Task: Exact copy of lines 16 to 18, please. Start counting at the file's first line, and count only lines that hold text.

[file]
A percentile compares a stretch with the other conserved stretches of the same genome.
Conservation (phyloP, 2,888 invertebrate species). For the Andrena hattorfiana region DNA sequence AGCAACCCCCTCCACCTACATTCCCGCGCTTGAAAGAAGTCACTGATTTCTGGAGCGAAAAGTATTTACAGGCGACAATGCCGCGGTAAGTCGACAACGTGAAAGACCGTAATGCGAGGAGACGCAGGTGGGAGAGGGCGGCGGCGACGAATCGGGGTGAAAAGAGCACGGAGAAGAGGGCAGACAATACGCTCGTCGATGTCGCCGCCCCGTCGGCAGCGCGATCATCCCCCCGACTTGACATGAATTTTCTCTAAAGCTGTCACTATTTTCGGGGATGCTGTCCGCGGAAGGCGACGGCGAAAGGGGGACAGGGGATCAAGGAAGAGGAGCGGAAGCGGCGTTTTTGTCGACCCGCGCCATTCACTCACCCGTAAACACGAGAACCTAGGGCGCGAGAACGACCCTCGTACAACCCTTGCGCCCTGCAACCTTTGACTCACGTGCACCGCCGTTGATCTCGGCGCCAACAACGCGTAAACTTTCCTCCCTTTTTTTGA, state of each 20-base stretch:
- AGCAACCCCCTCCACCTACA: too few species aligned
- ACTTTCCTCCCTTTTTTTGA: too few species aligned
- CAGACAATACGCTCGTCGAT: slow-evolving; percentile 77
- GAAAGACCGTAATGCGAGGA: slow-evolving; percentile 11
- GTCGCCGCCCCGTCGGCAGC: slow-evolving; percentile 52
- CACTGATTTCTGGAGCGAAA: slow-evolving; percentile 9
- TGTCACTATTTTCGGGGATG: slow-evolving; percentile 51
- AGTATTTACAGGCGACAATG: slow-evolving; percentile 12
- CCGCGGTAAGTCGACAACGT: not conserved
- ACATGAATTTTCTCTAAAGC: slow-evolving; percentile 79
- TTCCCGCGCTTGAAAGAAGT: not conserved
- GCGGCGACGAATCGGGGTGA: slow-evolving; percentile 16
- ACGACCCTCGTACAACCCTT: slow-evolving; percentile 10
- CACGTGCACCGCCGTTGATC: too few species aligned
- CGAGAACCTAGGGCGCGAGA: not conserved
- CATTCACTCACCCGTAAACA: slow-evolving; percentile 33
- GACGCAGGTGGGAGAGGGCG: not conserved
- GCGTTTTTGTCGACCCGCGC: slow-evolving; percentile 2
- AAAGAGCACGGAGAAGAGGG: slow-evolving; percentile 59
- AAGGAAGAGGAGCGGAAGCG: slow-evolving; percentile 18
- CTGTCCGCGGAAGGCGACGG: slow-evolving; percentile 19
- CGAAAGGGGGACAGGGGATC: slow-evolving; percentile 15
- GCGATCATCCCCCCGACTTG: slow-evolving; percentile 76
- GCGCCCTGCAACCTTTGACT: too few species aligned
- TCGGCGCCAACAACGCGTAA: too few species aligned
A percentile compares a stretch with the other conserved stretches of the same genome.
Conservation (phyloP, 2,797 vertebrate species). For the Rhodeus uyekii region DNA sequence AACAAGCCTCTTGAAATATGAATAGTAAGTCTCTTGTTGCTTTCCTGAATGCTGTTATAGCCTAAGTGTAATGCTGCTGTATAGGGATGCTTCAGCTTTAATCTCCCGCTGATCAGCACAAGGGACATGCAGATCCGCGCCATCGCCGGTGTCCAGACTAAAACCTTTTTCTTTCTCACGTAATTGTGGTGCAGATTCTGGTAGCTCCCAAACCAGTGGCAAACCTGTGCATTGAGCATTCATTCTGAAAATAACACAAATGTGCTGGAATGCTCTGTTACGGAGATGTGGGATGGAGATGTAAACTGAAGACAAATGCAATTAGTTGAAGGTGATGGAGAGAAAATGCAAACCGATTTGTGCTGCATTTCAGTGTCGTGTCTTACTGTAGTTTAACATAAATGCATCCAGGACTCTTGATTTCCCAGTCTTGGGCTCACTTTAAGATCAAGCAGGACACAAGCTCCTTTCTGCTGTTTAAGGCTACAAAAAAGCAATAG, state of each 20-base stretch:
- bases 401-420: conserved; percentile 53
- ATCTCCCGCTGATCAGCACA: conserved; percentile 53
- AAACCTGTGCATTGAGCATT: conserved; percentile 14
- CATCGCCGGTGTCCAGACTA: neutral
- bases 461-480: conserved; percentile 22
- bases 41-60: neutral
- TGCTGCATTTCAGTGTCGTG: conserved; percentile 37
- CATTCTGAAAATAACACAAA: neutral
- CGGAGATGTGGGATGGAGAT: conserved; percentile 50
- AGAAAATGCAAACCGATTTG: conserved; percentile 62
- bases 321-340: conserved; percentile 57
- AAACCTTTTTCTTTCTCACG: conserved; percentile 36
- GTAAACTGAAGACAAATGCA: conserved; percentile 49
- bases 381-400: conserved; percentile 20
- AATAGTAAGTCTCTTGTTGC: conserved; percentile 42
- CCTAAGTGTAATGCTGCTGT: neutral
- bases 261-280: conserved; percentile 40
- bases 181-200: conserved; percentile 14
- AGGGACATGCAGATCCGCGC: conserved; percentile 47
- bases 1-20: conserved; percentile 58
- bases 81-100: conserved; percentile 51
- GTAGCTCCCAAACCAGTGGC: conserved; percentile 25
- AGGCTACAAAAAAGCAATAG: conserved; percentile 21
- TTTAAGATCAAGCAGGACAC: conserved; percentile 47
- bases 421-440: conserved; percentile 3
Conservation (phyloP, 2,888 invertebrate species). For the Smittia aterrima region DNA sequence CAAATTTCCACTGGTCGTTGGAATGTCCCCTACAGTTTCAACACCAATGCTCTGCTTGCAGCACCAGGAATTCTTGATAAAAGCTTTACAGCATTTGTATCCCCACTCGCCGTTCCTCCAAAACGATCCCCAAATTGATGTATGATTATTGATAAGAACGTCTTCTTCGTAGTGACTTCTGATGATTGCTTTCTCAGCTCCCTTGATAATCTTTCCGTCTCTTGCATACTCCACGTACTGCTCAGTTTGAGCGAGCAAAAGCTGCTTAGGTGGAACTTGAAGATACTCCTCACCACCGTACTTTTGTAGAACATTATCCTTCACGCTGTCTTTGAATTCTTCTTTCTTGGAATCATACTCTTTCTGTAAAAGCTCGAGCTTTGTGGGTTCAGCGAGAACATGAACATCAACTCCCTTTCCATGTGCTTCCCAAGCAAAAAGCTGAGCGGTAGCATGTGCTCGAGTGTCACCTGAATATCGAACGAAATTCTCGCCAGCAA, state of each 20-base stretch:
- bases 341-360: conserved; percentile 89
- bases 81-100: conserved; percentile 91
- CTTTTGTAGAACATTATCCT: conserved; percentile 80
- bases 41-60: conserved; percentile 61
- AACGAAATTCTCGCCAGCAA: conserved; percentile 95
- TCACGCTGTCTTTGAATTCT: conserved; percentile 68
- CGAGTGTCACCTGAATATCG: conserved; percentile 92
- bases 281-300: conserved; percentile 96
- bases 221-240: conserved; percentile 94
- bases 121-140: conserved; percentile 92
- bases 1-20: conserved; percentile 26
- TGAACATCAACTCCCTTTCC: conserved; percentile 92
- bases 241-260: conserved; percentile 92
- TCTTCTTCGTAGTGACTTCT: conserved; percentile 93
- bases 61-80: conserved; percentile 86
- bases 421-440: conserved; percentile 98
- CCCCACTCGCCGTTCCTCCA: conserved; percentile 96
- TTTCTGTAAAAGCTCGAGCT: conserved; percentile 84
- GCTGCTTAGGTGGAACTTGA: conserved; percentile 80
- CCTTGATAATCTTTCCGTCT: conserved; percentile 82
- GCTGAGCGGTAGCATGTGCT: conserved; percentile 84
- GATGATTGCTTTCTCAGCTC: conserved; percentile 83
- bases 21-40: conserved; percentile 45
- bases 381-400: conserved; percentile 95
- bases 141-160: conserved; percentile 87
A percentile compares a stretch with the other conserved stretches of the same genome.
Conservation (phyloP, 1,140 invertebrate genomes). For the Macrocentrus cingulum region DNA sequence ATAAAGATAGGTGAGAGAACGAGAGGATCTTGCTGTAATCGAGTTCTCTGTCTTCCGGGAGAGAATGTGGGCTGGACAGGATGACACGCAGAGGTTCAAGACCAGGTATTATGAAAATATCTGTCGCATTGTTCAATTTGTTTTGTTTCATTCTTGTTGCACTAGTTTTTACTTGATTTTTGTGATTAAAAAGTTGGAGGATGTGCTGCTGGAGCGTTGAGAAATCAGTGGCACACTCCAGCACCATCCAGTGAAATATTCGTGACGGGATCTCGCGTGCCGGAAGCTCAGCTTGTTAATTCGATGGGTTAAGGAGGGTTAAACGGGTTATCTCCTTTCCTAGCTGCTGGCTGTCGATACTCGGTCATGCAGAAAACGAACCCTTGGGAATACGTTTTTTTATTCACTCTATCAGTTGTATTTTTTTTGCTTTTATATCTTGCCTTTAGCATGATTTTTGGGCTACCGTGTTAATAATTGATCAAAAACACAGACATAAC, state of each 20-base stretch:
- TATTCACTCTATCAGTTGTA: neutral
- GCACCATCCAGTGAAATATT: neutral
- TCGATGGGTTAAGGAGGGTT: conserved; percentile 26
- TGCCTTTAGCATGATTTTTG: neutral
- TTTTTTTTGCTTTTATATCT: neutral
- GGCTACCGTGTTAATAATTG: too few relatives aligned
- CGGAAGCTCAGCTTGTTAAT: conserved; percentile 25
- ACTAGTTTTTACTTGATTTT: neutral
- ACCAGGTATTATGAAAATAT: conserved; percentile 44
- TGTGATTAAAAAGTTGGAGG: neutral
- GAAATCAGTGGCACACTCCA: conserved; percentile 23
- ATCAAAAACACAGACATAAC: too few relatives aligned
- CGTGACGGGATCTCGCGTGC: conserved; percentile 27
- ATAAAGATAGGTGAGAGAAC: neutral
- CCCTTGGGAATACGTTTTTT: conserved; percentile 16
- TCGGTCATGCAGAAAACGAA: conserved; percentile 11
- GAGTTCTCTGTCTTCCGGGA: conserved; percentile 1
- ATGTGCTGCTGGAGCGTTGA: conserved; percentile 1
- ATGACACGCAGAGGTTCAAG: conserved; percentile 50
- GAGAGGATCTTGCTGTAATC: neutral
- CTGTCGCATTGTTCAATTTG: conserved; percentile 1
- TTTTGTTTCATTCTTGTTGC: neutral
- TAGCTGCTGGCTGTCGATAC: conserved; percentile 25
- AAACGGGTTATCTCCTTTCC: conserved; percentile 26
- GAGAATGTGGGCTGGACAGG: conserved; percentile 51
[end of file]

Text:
- CACGTGCACCGCCGTTGATC: too few species aligned
- CGAGAACCTAGGGCGCGAGA: not conserved
- CATTCACTCACCCGTAAACA: slow-evolving; percentile 33